Wind energy is Ireland’s greatest indigenous energy resource, and we should ensure we exploit it to the benefit of the Irish people, according to Dr Brian Motherway, CEO of the Sustainable Energy Authority of Ireland (SEAI).
“This is all about making Ireland more energy independent – harvesting our own resources instead of importing the expensive resources of others,” he said.
In a defence of continuing wind energy development, Dr Motherway explained that on a range of objective measurements wind energy is delivering for Ireland, and that in the past five years renewable energy has saved over €1bin in fossil fuel imports, has reduced CO2 emissions by 12 million tonnes and has not added to consumers’ bills.
“As the issues of further wind and grid development are discussed across the country, it is important that this debate be based on factual evidence and not myths.”
Dr Motherway said that some vocal opponents of specific developments have sought to question the national case for more wind energy development in Ireland.
“Many people are concerned about renewable energy proposals in their communities. People are entitled to raise all the concerns they may have and a full and open debate is essential. However, false information only serves to worry people further.
“Frankly, many arguments have been put forward questioning the case for more wind development in Ireland which are not fact based. The evidence is very clear that wind energy is good for Ireland, bringing economic, environmental and social benefits. We must ensure we don’t throw away the opportunity to capture these benefits.”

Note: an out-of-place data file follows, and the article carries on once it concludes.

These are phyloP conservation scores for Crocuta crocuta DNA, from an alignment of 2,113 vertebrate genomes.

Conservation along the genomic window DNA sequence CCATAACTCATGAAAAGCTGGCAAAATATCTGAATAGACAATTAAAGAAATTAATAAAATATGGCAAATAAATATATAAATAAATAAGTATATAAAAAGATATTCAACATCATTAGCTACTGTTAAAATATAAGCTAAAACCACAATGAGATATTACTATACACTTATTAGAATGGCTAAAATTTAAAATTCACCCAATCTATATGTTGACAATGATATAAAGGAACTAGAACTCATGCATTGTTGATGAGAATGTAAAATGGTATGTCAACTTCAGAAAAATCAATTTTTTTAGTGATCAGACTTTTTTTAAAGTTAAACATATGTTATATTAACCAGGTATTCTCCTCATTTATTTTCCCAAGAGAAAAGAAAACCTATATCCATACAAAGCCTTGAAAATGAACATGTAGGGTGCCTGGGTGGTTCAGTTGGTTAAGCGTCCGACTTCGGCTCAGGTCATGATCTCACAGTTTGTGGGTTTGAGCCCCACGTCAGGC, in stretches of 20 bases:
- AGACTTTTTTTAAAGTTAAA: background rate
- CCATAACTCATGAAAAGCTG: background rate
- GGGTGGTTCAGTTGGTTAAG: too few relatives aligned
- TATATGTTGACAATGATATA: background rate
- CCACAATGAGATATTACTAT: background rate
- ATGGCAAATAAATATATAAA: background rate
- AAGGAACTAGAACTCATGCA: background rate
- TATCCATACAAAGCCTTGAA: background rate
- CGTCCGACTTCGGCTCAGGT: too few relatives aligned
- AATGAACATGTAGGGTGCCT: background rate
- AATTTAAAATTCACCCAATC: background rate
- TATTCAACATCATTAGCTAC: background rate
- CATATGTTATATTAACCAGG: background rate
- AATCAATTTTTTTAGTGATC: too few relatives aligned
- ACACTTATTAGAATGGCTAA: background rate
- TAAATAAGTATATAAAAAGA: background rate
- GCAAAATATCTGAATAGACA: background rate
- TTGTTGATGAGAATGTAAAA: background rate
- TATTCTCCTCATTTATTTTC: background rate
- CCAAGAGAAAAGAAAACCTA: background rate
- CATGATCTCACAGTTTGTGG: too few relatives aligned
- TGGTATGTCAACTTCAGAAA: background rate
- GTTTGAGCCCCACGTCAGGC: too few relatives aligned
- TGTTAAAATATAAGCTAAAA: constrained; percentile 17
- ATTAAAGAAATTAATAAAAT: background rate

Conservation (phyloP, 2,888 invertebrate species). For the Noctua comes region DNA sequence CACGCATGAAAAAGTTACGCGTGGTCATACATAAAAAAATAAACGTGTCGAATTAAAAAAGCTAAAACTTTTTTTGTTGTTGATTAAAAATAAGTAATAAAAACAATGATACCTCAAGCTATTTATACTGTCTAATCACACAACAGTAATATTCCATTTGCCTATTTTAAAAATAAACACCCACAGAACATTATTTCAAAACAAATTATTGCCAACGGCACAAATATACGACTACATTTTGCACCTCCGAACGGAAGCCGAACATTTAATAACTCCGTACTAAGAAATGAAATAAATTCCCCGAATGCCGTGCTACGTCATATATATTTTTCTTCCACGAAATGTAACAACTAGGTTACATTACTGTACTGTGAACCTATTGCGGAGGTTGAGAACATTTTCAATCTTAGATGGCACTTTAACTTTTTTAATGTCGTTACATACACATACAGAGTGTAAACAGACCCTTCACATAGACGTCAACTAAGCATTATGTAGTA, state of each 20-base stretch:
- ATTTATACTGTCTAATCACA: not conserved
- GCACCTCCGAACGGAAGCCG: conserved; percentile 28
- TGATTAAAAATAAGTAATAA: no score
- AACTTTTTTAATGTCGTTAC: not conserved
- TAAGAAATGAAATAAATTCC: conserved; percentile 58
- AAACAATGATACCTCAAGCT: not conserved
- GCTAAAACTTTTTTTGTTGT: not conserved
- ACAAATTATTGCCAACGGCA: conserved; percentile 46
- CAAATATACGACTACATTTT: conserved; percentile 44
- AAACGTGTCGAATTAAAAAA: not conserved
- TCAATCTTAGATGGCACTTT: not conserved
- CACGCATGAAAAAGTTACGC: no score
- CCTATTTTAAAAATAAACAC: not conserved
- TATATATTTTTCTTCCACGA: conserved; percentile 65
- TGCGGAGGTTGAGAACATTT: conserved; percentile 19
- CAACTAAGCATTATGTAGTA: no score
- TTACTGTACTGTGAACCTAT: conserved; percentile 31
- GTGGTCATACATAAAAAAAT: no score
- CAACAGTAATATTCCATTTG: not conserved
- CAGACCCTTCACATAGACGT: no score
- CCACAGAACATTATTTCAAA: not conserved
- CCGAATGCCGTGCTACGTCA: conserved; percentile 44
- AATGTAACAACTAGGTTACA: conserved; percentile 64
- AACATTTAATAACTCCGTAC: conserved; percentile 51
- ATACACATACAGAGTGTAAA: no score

Discussing these benefits, Dr Motherway pointed out that Ireland is highly dependent on imported fossil fuels, spending €6.5bn per year on such imports.
“This creates risk, and bleeds large amounts of money from the domestic economy. Wind and other renewables will allow us to gain greater energy independence, and massively reduce our carbon emissions as well.”
Growing our use of renewable energy is also vital for our national competiveness, giving us greater control over our energy prices, he noted.
“Less reliance on fossil fuels gives us greater certainty on our energy prices, rather than leaving us at the mercy of international commodity price rises. It also helps attract foreign investment, as more global companies seek access to clean energy as part of their location decisions.”
Dr Motherway was speaking at the publication by SEAI of Renewable Energy in Ireland, which shows good progress towards our renewable targets with over 7pc of Ireland’s energy demand coming from renewables in 2012 resulting in €250m less expenditure on imported fossil fuels.